However, there aren't any mega-millionaires, movie stars or budding Nobel laureates among the Mahres. They are, in fact, the epitome of the kind of admirable—if vanishing—American middle-class family that is content with modest circumstances and salt-of-the-earth values. There has never been much money around the Mahre household—and nobody seems to care very much. Dave Mahre, a slim, talkative fellow, has been mountain manager at the White Pass ski area in the Cascades of Washington since 1962. It is a job that demands mechanical skill, a job that pays a modest salary, a job that he took only because he had failed at farming the apple and pear orchard he owned in Ellensburg near the Yakima Valley, where he grew up.
"I cried the day I quit farming," says Dave, and there are tears welling in his eyes as he speaks. "But there wasn't enough food on the table to feed six or seven youngsters. I had been working as a ski patrolman at White Pass to bring in a little something extra. Then they offered me the mountain job, and we moved. And, living up here, this family has seen and done things we never would've thought possible. You're looking at a very happy guy. It's not the monetary return that makes me happy. God knows that. If I had a lot of money, I'd probably give it away." Tears are streaming from behind his thick spectacles, and he says, "I don't try to keep things inside me. These are happy tears. I've had a hell of a good time. This is one of the few places in the world where the American Dream is not dead."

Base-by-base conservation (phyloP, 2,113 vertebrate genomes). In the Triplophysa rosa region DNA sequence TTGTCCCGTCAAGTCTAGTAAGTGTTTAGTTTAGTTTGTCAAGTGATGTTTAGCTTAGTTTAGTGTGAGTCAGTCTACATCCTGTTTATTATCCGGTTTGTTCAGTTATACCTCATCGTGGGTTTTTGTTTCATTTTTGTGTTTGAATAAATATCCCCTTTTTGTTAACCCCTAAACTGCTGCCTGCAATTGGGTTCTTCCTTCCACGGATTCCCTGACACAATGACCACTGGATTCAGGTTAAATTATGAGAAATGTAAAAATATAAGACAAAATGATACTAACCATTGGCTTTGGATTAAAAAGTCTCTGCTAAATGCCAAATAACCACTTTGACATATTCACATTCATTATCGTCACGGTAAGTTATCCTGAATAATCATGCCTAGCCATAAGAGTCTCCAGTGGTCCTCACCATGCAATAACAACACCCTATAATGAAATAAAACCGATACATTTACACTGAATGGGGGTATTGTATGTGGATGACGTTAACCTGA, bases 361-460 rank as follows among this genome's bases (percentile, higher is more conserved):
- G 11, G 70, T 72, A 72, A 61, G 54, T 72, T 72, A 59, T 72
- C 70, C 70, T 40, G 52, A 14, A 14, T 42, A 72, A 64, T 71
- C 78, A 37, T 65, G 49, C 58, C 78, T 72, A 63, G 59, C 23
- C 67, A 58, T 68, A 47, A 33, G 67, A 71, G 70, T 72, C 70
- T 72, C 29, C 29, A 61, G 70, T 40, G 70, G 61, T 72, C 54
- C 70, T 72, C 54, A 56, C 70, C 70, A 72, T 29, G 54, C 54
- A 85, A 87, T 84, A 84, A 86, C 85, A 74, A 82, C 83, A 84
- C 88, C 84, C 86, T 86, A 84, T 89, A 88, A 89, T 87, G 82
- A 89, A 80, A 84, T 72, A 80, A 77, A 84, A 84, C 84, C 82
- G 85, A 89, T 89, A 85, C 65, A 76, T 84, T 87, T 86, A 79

The family has lived its version of the dream in a small, rather cluttered house that it doesn't own—the White Pass management does. It's situated perhaps 30 yards from the main chair lift up the mountain, even closer to the maintenance garage where Dave repairs SnoCats. There's almost nothing up on the pass except the lodge, the lifts and a few establishments to house and/or feed skiers. The Mahre kids went to school in Naches (pop. 710), 40 miles down a long, curving mountain road, a 90-minute schoolbus ride each way. Nothing has been easy. "The foundation of this family is self-reliance," Mary says. "We take care of ourselves. We never have had much, but we never sponged. We dressed the kids out of Lost & Found at the lodge. Why, we lived out of Lost & Found some winters. We don't care what people think of that, but, you know, it would kill me if I ever took a food stamp. I don't mind the Lost & Found, but to sponge off other people, other taxpayers, that would just kill me."
So that's where they come from, these remarkable twins. Lost & Found. From the start, they were always together—sort of alone together—in the crowd that was their family. "They were like one person," says Mary, "part of the family, sure, but really more a part of each other. They never bickered, never. Everyone else was constantly squabbling, and the twins would fight with the others, but they were always together. You know, I think they even kind of mothered each other. They were the only ones in the family who never brought their school papers home to me when they were little. They would show them to each other and that satisfied them."
They began skiing when they were six, showing no great talent for two or three years and then suddenly becoming demons in small-fry ski races. Later, they blew everyone out of the Buddy Werner League races that were held at White Pass beginning in the mid-'60s. Eventually, they were the only two who could compete with each other. "They were always one-two," says their mother. "They pushed each other. One year Steve won everything. But Phil didn't seem to mind. They were still inseparable."